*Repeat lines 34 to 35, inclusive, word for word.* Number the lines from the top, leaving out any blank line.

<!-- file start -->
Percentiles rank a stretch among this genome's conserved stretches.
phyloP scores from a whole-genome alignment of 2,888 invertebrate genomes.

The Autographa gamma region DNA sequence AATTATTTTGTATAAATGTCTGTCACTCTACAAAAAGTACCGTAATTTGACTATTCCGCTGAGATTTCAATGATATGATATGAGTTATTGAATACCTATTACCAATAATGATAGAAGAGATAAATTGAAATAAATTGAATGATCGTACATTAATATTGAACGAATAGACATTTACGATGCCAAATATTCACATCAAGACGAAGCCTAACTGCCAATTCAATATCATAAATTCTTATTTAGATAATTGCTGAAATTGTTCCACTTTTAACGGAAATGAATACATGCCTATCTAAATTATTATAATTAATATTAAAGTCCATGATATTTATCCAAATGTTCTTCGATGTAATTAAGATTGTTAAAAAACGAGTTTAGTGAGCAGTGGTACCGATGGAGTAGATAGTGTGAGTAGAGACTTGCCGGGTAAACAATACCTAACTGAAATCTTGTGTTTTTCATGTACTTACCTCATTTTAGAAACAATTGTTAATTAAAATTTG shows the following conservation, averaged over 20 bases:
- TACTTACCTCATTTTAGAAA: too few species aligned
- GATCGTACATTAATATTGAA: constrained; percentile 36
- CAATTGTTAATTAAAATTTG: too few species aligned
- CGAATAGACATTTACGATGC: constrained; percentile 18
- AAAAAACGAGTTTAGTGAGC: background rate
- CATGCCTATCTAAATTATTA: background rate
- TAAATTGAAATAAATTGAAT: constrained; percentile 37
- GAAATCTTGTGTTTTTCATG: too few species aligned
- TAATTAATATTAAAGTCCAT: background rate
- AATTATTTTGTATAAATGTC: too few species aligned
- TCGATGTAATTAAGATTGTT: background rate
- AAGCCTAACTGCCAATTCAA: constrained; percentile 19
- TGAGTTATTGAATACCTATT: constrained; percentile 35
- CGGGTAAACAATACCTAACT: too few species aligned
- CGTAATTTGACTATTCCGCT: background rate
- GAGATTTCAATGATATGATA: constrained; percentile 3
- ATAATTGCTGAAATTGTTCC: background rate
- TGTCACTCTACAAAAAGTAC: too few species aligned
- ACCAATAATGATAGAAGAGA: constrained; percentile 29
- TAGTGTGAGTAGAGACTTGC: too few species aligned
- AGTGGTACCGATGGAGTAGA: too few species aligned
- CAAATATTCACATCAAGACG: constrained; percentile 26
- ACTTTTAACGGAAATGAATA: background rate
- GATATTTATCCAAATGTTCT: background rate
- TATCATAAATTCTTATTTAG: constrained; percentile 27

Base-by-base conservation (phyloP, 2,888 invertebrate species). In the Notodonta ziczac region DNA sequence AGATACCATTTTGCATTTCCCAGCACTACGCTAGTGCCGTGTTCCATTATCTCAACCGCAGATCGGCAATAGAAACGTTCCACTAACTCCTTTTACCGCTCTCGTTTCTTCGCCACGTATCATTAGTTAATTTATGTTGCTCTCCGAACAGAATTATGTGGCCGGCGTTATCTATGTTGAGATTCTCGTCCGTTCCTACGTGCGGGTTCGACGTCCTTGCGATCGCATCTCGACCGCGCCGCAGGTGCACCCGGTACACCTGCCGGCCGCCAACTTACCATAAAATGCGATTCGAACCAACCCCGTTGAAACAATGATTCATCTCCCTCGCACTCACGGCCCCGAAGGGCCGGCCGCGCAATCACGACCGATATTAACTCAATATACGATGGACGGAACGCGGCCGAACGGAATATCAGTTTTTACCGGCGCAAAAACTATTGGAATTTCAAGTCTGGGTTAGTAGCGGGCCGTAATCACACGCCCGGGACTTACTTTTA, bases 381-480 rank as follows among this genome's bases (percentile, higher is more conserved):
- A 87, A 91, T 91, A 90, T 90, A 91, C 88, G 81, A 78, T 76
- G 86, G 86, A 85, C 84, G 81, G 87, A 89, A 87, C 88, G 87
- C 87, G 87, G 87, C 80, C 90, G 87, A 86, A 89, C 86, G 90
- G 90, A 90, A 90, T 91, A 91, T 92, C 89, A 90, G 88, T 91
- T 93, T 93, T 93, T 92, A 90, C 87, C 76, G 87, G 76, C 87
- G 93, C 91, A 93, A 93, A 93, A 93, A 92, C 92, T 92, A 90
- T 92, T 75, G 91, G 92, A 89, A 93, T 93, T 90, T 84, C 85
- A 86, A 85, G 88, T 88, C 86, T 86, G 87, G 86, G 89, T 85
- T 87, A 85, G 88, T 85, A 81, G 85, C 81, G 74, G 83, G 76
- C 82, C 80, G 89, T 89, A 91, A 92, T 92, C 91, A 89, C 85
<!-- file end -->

- T 93, T 93, T 93, T 92, A 90, C 87, C 76, G 87, G 76, C 87
- G 93, C 91, A 93, A 93, A 93, A 93, A 92, C 92, T 92, A 90